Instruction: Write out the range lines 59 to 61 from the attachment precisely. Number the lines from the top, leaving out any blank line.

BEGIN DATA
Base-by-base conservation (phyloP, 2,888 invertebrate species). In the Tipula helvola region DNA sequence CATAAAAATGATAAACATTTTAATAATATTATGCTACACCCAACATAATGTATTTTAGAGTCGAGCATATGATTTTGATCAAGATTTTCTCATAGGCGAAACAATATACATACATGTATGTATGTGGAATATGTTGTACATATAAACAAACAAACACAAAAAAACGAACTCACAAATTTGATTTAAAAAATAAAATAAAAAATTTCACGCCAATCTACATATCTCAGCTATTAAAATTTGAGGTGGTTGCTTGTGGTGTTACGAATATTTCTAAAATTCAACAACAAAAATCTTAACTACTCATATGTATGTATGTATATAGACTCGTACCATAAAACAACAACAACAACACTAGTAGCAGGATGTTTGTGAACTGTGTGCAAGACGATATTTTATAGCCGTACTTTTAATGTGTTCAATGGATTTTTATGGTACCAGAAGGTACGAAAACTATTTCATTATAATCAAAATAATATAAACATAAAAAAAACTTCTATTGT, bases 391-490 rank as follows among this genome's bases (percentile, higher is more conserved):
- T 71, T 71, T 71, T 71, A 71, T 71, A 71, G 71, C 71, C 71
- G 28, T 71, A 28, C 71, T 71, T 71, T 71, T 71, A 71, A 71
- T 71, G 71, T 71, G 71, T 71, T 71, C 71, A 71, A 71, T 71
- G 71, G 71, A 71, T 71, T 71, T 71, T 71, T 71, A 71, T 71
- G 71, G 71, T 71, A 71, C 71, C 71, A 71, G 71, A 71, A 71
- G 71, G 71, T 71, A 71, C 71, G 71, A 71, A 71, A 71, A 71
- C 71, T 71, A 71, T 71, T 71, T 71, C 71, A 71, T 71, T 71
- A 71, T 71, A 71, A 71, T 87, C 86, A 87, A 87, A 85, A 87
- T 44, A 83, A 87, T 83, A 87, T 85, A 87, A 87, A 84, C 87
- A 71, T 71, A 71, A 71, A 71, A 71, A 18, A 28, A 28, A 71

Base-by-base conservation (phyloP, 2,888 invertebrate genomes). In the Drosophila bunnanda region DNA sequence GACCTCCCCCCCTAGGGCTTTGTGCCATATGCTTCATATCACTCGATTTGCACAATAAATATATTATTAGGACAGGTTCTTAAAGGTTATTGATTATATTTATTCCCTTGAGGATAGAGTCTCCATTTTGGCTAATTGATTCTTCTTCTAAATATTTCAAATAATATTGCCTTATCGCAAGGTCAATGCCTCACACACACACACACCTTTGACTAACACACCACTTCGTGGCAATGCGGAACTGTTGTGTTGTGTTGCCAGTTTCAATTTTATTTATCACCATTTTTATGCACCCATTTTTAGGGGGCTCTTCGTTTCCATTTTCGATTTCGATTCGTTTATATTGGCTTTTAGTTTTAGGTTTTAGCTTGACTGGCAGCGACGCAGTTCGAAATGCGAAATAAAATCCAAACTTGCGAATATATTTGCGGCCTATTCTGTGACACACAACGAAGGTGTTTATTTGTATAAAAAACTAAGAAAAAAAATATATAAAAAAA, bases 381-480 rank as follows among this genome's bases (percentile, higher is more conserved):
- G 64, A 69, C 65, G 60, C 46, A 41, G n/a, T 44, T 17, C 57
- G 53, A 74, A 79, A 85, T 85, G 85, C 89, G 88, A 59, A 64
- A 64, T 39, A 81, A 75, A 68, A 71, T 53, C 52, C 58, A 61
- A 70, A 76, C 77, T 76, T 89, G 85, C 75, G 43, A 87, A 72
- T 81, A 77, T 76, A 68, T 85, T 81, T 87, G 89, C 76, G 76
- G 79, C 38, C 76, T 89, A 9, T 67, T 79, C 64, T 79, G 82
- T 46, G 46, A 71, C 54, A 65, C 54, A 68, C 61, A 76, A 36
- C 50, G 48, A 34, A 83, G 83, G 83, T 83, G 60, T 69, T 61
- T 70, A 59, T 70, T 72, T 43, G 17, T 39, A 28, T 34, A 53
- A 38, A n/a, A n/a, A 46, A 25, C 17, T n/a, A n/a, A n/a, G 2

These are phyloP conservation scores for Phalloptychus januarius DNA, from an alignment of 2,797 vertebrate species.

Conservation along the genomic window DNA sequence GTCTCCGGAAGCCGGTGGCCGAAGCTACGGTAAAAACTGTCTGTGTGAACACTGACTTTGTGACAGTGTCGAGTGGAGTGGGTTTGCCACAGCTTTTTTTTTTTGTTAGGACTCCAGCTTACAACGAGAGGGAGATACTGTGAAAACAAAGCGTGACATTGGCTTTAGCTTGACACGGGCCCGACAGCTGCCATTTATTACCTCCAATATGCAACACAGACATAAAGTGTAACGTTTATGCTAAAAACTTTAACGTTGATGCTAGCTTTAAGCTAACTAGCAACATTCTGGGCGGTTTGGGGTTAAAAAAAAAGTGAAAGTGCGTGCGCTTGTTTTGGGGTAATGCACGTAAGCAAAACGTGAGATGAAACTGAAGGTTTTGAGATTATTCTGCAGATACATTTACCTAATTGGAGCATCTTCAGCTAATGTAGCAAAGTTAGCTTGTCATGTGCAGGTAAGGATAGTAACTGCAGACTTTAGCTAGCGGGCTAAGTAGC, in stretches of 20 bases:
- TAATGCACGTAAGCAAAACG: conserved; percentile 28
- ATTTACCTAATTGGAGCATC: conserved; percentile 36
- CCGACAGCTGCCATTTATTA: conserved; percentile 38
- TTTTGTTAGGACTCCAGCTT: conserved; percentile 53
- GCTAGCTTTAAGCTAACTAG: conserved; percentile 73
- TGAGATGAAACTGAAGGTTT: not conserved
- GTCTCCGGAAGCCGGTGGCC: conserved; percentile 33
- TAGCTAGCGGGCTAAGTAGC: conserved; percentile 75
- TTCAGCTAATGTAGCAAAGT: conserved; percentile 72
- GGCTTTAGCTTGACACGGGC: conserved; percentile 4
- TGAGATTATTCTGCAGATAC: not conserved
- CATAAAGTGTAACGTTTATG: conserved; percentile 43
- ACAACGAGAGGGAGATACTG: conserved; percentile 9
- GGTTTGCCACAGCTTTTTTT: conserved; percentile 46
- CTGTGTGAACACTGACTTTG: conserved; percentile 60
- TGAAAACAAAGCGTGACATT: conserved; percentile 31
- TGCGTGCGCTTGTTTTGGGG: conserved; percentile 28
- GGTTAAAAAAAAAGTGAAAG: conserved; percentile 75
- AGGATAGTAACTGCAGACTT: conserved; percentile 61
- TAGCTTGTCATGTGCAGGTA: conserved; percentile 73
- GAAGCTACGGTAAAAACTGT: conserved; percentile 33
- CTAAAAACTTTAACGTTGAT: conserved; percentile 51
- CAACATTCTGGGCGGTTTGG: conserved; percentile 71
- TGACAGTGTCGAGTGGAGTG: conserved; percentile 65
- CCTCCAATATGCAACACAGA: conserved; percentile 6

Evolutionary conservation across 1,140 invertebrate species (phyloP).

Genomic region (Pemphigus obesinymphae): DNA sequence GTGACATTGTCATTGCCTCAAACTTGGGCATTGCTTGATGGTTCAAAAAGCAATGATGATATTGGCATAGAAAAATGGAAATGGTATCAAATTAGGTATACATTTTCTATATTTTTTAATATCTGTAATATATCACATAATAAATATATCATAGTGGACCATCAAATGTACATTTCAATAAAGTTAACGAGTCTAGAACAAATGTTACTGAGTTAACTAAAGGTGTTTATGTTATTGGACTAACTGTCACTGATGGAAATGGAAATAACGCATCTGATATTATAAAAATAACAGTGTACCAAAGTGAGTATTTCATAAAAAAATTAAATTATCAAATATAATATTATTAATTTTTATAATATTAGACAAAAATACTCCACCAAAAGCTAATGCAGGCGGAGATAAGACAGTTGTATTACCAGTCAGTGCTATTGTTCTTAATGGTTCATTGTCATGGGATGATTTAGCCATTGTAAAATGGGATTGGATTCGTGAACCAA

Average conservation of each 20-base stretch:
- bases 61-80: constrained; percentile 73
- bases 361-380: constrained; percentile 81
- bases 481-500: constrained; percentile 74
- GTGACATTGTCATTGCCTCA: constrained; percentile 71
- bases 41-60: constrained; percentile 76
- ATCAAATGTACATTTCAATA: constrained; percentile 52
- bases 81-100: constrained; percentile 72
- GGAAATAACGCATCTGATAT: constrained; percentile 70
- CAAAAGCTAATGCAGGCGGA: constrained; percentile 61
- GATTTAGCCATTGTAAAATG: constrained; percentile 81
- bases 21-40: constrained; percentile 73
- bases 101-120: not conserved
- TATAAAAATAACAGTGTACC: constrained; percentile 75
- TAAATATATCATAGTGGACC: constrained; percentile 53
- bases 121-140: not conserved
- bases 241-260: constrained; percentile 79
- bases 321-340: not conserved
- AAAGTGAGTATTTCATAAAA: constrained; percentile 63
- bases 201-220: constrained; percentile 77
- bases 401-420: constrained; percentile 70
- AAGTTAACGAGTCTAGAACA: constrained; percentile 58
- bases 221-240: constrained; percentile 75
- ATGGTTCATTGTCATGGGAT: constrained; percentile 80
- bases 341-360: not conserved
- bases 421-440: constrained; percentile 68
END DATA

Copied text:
- bases 81-100: constrained; percentile 72
- GGAAATAACGCATCTGATAT: constrained; percentile 70
- CAAAAGCTAATGCAGGCGGA: constrained; percentile 61